A continuous spectrum has a specific shape, sometimes called a thermal radiation spectrum, and is (historically) called a "blackbody spectrum". The following figure (6.13 of the text) shows the wavelength-dependent shape of the thermal spectrum:
In this figure, the y-axis is a measure of how many photons are coming from the source each second (called intensity). The x-axis is in nanometers (10-9 meters). The hotter the star, the "bluer" its spectrum. The cooler the star, the "redder" its spectrum. Remember that as you transition from yellow, to green, to blue, to ultraviolet, the wavelengths of the light are getting shorter, and the individual photons contain more energy. Thus, by measuring the intensity at two or three wavelengths on the continuous spectrum curve, you can measure an object's temperature! All dense objects that have a temperature above 0 K emit thermal radiation--even humans. Our body temperature is 98.6 oF (310 K), so we emit all of our energy in the infrared (near 104 nanometers).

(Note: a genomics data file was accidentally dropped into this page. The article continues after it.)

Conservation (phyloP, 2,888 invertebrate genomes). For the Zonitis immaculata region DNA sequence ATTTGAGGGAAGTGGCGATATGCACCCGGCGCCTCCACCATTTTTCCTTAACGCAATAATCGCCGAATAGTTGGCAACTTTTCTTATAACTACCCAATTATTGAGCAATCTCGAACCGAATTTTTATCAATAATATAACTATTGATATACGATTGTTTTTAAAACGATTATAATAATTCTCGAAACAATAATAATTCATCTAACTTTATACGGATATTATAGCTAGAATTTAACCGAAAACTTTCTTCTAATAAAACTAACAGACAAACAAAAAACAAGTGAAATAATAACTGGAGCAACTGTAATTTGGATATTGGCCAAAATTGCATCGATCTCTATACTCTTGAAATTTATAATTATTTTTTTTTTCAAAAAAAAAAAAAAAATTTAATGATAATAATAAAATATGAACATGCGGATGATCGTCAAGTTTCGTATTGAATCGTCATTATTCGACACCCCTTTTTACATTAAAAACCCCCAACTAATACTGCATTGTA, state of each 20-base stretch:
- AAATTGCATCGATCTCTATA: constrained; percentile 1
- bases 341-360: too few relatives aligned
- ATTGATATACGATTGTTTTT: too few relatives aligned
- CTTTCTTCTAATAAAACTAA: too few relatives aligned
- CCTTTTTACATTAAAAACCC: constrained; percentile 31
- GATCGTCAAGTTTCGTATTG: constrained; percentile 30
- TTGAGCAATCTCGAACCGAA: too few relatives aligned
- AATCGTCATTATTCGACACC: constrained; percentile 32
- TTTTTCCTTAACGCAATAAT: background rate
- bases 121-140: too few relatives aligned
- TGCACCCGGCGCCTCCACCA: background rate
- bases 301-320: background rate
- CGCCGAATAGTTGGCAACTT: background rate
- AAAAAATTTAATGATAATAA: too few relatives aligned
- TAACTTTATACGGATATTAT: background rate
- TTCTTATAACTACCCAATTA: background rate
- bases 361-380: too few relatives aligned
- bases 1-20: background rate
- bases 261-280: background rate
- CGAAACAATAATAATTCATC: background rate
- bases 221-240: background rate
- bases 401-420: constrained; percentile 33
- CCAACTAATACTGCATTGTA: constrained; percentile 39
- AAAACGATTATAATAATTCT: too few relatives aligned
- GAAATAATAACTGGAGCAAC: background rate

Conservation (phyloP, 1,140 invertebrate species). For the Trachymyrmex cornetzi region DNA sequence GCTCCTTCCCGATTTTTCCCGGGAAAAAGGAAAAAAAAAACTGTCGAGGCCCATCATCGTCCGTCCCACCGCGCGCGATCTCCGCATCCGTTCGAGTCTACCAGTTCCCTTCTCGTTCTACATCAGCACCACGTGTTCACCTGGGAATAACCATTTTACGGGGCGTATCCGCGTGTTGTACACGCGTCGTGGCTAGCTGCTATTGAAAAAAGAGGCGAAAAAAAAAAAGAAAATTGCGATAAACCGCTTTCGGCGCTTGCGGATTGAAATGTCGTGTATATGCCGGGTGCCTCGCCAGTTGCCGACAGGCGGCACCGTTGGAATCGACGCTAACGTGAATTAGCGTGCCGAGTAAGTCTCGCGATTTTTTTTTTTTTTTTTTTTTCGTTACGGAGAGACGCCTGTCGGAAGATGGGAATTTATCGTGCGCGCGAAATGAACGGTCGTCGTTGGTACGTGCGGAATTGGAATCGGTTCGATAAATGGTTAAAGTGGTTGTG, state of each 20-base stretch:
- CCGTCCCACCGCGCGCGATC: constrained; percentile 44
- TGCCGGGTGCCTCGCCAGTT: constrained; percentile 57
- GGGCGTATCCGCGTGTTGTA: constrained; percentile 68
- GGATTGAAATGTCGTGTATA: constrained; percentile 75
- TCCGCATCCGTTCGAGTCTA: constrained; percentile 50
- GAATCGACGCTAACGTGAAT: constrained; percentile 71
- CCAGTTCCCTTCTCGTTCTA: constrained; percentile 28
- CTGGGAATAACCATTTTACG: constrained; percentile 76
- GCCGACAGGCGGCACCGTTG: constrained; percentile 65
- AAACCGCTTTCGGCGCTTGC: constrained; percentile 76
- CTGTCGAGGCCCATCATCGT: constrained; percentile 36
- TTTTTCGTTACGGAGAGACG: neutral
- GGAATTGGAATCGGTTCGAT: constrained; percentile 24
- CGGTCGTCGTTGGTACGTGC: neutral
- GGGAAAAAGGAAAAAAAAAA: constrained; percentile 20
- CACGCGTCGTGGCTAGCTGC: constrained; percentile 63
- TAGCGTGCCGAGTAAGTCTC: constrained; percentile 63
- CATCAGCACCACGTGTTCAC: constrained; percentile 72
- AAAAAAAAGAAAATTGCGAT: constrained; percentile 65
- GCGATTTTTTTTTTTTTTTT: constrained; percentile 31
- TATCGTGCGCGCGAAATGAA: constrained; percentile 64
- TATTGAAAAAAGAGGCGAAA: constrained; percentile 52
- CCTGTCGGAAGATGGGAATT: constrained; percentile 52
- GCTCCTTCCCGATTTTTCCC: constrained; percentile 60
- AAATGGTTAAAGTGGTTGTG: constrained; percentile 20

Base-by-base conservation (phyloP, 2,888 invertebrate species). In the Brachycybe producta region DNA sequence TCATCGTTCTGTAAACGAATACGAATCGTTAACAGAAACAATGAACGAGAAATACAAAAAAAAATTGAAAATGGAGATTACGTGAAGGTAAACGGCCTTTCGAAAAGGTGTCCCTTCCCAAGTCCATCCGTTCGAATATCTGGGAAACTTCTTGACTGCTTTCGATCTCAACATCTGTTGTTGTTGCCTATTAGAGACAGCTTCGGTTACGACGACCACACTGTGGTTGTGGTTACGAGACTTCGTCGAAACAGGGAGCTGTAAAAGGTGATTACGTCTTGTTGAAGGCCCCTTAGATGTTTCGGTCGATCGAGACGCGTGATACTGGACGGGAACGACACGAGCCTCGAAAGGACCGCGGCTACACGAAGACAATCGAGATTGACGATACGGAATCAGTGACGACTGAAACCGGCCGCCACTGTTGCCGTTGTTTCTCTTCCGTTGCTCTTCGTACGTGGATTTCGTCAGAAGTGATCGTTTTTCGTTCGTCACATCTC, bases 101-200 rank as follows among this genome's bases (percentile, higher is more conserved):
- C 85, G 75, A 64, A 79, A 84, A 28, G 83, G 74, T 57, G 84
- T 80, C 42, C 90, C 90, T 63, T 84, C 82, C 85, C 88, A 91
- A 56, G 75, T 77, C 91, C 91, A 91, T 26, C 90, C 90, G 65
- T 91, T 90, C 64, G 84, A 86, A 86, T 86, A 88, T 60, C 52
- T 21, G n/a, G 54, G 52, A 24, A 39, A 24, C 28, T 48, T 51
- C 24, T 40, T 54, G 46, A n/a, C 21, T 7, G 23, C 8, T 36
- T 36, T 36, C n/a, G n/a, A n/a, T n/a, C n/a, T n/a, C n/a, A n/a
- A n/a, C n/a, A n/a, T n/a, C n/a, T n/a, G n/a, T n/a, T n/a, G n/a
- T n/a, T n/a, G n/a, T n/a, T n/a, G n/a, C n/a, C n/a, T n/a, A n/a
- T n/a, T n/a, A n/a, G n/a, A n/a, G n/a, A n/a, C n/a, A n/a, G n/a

We briefly encountered nuclear fission when we were discussing radioactive decay. Nuclear fission is the instantaneous (either natural or induced) splitting of the nucleus of a high-mass element such as uranium. This diagram (figure 15.5 from the text) shows a large nucleus of protons and neutrons splitting into two smaller (daughter) nuclei:
We can use radioactive decay to determine the ages of rocks, and geologists have used this technique to determine the age of the Earth, Moon, and solar system (from meteorites). Nuclear fission can also be used to run a power plant, because when a nucleus splits, it releases energy. Nuclear fission can also be used to make an atomic bomb. Many elements with large nuclei are unstable. The reason these nuclei split is quite technical. The proper way to view it is that the force that holds the nucleus together (the strong nuclear force) only works over very short distances. As a nucleus becomes bigger, the attractive force can just barely hold the nucleus together--the nucleus can be envisioned as a vibrating sphere of jello. Wait long enough (say a "half life"), and the nucleus might spontaneously split.